The best surprise of this summer is Susan Seidelman's new film The Hot Flashes, opening in selected theaters on July 12 and starring Brooke Shields, Daryl Hannah, Virginia Madsen, Wanda Sykes and Camryn Manheim. This film is a hilarious comedy with moments of truth that make it more than just a feel-good summer movie.
The Hot Flashes is the poignant story of a down-to-earth, small town Texas mom (Shields) who, after 30 years, re-unites her high school basketball team to challenge the current high school girls' team to raise money to save their town's bankrupt mobile mammogram bus. Of course, the "older" women want to prove that they still have what it takes, both on and off the court-- but the film is actually about a lot more than that.
Academy Award-nominated director, Susan Seidelman has been building a body of work (19 titles including 10 feature films) over the past 30 years that, as a whole, creates a portrait of "American women" throughout their many stages of life. And few directors understand women as Seidelman does; she has directed some of the most extraordinary women of our generation: Meryl Streep, Sally Field, Madonna, Rosanna Arquette, Judy Davis, Roseanne Barr, Sarah Jessica Parker, Marcia Gay Harden and Juliette Lewis, among others.
This joyful new film may be one of Seidelman's best and most crowd-pleasing yet. She spent 6 years working with screenwriter Brad Hennig to get The Hot Flashes to the big screen. She loved the script's concept immediately. "The best comedies, in my view, are those that carry an undercurrent of more serious issues," she says. "This one talks about that transitional period in women's lives when they often experience a kind of invisibility." To be able to talk and laugh about such things is transcendent-- it's what laughter is for.
The screenwriter, Brad Hennig, a former high school basketball player, beautifully drew the film's characters and captured the voices of these women so accurately because he knew them. The inspiration for the story was his mother's battle with breast cancer and the film is dedicated to her.
Daryl Hannah recently said on Entertainment Tonight that working on The Hot Flashes was her best acting experience since Steel Magnolias. One reason may be because of how comfortable Seidelman made the experience for the cast. As she describes it, "the cast got to know each other before we started filming because they all had to learn how to play basketball. We had a week-long intensive basketball camp and it was very challenging and humbling. These women had to really run and sweat. There was no faking it. They had to work together as a team, and in the process they bonded both on screen and off. Of course, it didn't hurt that we were shooting in New Orleans, which has some of the best bars in America," says Seidelman with a laugh.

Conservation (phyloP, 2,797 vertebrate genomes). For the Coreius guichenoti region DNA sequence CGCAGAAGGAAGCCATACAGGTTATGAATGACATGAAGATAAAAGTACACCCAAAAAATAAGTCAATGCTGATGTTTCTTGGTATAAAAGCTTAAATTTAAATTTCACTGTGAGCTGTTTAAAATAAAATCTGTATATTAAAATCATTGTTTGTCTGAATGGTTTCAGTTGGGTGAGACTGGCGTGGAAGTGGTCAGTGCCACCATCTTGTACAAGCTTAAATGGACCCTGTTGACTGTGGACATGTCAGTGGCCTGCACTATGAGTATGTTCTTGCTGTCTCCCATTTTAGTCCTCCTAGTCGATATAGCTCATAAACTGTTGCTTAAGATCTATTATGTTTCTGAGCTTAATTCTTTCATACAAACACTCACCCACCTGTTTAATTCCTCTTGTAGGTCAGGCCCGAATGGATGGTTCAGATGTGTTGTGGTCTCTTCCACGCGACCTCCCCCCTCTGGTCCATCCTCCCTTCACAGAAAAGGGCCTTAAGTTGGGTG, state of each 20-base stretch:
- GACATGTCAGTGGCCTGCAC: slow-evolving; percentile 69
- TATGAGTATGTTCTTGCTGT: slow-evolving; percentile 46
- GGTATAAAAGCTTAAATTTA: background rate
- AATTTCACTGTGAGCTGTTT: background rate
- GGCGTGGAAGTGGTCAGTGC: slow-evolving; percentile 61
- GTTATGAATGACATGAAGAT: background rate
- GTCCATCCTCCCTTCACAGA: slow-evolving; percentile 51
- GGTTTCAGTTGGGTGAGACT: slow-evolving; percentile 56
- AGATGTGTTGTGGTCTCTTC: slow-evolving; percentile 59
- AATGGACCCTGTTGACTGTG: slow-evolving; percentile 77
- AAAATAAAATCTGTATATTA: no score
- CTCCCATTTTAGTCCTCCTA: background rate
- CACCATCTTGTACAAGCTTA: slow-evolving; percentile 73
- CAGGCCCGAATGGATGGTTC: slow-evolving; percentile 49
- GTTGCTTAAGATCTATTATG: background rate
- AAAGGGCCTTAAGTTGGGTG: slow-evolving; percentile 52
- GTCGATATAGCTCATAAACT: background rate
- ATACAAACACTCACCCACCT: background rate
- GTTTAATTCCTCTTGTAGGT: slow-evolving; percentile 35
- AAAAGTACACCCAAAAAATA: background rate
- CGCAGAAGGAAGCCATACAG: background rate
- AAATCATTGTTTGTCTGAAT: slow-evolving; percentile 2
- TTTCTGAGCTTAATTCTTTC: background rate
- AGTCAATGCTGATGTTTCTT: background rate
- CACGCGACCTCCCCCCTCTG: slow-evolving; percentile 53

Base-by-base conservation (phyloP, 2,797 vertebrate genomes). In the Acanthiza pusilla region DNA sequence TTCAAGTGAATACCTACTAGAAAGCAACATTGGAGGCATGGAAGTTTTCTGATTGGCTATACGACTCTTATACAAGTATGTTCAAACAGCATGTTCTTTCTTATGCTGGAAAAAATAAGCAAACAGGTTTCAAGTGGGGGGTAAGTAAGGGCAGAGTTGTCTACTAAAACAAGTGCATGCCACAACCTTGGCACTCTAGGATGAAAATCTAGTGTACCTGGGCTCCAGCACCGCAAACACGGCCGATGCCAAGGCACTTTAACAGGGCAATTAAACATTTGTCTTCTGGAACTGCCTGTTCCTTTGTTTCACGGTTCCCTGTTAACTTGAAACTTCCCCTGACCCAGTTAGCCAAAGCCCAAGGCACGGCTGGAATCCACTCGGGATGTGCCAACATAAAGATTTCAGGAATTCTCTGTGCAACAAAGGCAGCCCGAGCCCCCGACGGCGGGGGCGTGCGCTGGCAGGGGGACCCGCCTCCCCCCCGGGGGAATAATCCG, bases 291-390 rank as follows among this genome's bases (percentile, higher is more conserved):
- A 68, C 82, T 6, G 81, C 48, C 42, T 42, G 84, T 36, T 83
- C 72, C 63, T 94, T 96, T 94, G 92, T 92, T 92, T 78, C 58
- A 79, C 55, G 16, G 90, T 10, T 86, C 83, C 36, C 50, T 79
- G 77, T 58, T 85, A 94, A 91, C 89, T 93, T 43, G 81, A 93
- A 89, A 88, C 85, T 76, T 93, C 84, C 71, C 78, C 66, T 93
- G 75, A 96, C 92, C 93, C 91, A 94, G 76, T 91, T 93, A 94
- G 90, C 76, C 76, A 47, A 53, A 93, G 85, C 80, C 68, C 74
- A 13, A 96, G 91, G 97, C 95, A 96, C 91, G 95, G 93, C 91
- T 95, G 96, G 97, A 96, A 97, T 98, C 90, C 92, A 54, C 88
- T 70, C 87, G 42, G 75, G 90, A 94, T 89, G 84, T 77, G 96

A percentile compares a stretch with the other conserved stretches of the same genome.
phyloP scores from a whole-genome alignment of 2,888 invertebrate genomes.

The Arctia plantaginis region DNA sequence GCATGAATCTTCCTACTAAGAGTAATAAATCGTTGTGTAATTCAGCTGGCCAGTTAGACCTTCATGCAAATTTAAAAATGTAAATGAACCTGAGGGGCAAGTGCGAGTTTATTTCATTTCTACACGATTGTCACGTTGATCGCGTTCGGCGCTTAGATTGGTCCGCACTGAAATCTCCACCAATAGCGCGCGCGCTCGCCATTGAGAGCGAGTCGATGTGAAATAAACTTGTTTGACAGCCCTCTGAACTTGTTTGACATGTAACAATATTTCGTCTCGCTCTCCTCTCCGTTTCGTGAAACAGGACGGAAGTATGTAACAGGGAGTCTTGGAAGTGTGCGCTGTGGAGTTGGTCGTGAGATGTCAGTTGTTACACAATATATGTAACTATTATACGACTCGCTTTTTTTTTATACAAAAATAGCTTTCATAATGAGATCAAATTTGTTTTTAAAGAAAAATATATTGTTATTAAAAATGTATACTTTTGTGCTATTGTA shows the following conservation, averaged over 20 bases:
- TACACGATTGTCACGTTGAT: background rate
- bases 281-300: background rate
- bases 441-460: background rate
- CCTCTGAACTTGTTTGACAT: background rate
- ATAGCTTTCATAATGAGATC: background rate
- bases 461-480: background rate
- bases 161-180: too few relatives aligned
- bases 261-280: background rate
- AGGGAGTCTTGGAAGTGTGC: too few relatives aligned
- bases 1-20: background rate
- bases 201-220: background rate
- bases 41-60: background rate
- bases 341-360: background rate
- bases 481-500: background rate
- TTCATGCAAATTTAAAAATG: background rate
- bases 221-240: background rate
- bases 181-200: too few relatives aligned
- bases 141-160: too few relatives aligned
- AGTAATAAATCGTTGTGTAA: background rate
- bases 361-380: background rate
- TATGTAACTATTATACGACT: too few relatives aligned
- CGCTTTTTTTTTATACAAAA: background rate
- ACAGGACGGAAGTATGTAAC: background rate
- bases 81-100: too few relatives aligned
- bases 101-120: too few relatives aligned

Like the many great films of this genre, in which a group of underdogs band together for a greater cause, The Hot Flashes features an ensemble cast; every character has an arc, overcomes something personal, and realizes something important. That said, Brooke Shields' character is at the story's core; she's the character who spearheads the team effort and holds the group together.
Seidelman speaks of the whole cast with admiration: "It was inspiring to see these actors play their real age when women actors over 40 are often encouraged to deny or disguise the aging process." For a female audience member, this is truly one of the joys of watching the film. No one is trying to be anything they are not. It's fun watching these actors having fun and playing characters who embrace their age.
It's been everywhere in the news this summer that there are almost no films about or directed by women. Even as broadly appealing as The Hot Flashes is, it only received a fraction of the theatres and advertising money so essential to a film's success, and typically enjoyed by male-themed films of a similar budget. "I hope men will like the film, too, but we know who our target audience is." Seidelman has a lovely sense of humility, but she is clearly aware of her own importance to women and girls as a positive role model. As she gently puts it, "When people we respect are doing well, we benefit too."
As Seidelman says: "I'd love to prove to the Hollywood studio decision-makers that there really is an audience for this demographic (meaning adult women). I'm hoping The Hot Flashes will be a fun summer movie alternative to those big, over-blown special effects, 3D, action hero sequels, prequels and remakes that are coming out."
This July 12th, make a statement while having a fantastic "girls night out" at the movies, watching one of this summer's most enjoyable films. The Hot Flashes, opens in selected cities across America and will also be available on VOD. Just try to keep from jumping out of your seat and cheering along, while appreciating what great, powerful, American women are made of: grit, grace, passion--and sometimes with a pretty awesome slam dunk.
Info on where the film will be playing on July 12 here.
Maria Giese is an American feature film director, a member of the Directors Guild of America, and an activist for parity for women directors in Hollywood. She writes and lectures about the under-representation of women filmmakers in the United States.